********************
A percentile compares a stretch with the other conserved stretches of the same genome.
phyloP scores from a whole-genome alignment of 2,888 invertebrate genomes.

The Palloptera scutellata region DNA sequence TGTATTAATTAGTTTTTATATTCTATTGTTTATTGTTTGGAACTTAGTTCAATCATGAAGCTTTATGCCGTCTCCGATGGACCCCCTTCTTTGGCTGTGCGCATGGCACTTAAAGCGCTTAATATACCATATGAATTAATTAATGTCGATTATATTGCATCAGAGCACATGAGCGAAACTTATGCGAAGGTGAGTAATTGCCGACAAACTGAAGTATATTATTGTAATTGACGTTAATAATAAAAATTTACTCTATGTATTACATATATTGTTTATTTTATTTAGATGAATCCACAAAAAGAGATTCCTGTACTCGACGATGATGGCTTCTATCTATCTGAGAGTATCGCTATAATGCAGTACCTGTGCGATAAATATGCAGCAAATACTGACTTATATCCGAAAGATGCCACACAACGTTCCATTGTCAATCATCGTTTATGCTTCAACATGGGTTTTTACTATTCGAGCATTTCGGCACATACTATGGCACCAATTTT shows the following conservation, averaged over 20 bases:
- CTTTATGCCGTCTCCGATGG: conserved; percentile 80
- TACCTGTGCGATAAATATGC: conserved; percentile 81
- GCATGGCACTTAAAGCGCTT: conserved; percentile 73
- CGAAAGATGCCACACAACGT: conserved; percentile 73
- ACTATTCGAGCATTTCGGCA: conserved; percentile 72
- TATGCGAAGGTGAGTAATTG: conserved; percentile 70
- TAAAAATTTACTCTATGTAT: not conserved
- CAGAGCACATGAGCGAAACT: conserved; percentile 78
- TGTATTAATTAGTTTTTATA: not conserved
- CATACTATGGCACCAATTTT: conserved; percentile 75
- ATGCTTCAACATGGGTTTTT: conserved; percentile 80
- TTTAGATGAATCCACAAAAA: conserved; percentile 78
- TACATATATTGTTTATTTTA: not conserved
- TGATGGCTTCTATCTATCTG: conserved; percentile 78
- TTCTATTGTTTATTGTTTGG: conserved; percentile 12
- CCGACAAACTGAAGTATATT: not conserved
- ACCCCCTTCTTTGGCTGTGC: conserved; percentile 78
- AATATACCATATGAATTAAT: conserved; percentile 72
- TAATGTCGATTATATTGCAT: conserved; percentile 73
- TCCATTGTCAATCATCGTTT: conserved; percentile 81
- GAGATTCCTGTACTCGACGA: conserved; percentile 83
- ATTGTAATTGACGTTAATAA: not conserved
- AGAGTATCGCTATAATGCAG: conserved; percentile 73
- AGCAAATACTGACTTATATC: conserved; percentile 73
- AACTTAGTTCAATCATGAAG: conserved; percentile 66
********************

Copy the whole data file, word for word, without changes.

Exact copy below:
A percentile compares a stretch with the other conserved stretches of the same genome.
phyloP scores from a whole-genome alignment of 2,888 invertebrate genomes.

The Palloptera scutellata region DNA sequence TGTATTAATTAGTTTTTATATTCTATTGTTTATTGTTTGGAACTTAGTTCAATCATGAAGCTTTATGCCGTCTCCGATGGACCCCCTTCTTTGGCTGTGCGCATGGCACTTAAAGCGCTTAATATACCATATGAATTAATTAATGTCGATTATATTGCATCAGAGCACATGAGCGAAACTTATGCGAAGGTGAGTAATTGCCGACAAACTGAAGTATATTATTGTAATTGACGTTAATAATAAAAATTTACTCTATGTATTACATATATTGTTTATTTTATTTAGATGAATCCACAAAAAGAGATTCCTGTACTCGACGATGATGGCTTCTATCTATCTGAGAGTATCGCTATAATGCAGTACCTGTGCGATAAATATGCAGCAAATACTGACTTATATCCGAAAGATGCCACACAACGTTCCATTGTCAATCATCGTTTATGCTTCAACATGGGTTTTTACTATTCGAGCATTTCGGCACATACTATGGCACCAATTTT shows the following conservation, averaged over 20 bases:
- CTTTATGCCGTCTCCGATGG: conserved; percentile 80
- TACCTGTGCGATAAATATGC: conserved; percentile 81
- GCATGGCACTTAAAGCGCTT: conserved; percentile 73
- CGAAAGATGCCACACAACGT: conserved; percentile 73
- ACTATTCGAGCATTTCGGCA: conserved; percentile 72
- TATGCGAAGGTGAGTAATTG: conserved; percentile 70
- TAAAAATTTACTCTATGTAT: not conserved
- CAGAGCACATGAGCGAAACT: conserved; percentile 78
- TGTATTAATTAGTTTTTATA: not conserved
- CATACTATGGCACCAATTTT: conserved; percentile 75
- ATGCTTCAACATGGGTTTTT: conserved; percentile 80
- TTTAGATGAATCCACAAAAA: conserved; percentile 78
- TACATATATTGTTTATTTTA: not conserved
- TGATGGCTTCTATCTATCTG: conserved; percentile 78
- TTCTATTGTTTATTGTTTGG: conserved; percentile 12
- CCGACAAACTGAAGTATATT: not conserved
- ACCCCCTTCTTTGGCTGTGC: conserved; percentile 78
- AATATACCATATGAATTAAT: conserved; percentile 72
- TAATGTCGATTATATTGCAT: conserved; percentile 73
- TCCATTGTCAATCATCGTTT: conserved; percentile 81
- GAGATTCCTGTACTCGACGA: conserved; percentile 83
- ATTGTAATTGACGTTAATAA: not conserved
- AGAGTATCGCTATAATGCAG: conserved; percentile 73
- AGCAAATACTGACTTATATC: conserved; percentile 73
- AACTTAGTTCAATCATGAAG: conserved; percentile 66